Saturday night and I am on a mobile phone talking to a teenage girl who is impersonating another teenage girl’s mother. It is somewhat surreal. ‘ But you sound so young…’ I keep saying. ‘ Really? ‘ She sounds genuinely surprised, this young girl pretending to be a grown-up. ‘ Well, my name is Sharon and I’m The Mother and they’re arriving any minute and shall I get her to call you when they get here?’ She repeats this sentence several times, she has clearly been told not to deviate from her Mother script.
The call with the mother impersonator is the culmination of an hour’s worth of parental detective work triggered by the refusal of an offer for a lift by DD and her friend R to the nice, quiet sleepover they are attending – alarm bell 1, teenagers NEVER turn down lifts – the unprompted offer from DD of the phone number I am now calling – alarm bell 2, teenagers NEVER willingly hand over parental contacts – and a story so full of holes and inconsistencies that I am tempted to sit DD down and give her a few tips on lying to mothers about one’s whereabouts based upon my own shameful teenage experiences – I would never have concocted something so complicated and unwieldy.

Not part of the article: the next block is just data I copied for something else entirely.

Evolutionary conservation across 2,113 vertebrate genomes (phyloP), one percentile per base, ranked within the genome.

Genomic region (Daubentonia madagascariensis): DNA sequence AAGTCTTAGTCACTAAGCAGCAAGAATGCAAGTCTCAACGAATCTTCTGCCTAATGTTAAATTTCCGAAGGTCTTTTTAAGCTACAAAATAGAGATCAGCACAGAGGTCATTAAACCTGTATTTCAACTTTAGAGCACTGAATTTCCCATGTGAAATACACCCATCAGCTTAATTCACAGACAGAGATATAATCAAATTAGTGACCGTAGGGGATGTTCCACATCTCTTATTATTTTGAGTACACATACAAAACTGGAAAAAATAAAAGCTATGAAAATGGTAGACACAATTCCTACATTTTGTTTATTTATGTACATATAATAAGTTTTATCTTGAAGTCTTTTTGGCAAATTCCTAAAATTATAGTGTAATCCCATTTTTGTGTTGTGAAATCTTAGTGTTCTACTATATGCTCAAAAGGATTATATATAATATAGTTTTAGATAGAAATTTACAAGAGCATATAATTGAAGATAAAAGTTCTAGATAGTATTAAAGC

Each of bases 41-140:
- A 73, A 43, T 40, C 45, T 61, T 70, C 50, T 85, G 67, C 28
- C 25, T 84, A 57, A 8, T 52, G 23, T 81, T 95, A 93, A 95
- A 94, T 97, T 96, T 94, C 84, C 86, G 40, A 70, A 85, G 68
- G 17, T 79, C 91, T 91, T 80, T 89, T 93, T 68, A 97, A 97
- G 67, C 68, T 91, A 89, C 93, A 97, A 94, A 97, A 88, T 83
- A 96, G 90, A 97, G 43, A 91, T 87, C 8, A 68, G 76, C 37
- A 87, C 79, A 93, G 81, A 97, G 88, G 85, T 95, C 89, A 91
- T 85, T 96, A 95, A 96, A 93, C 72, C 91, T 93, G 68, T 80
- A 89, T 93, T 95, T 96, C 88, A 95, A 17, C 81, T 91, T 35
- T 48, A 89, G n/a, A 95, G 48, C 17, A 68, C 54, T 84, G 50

One quick phone call to R’s mother in which we quickly untangle this web of Saturday night teen deceit and I call back to inform the fake mother that R’s mum is on her way now to get the girls. I also ask her if she is aware that the landline number she has given me doesn’t tally with the address the girls are supposedly staying at, meaning she is not telling the truth about where she is calling from?
‘ Really? I don’t know why the number is wrong, that’s weird…’ She sounds genuinely surprised by this news and I must admit to a grudging respect for whoever I am talking to’s determination to stay in character regardless of the clear factual evidence to the contrary. When DS checks the number the next day we discover it belongs to a girl in his year who is a keen drama student and renowned for her acting skills. ‘ She’s really good ‘ he says. ‘ Not at mothers ‘. He smiles for the first time this pre-GCSE weekend and I stop worrying for at least a minute.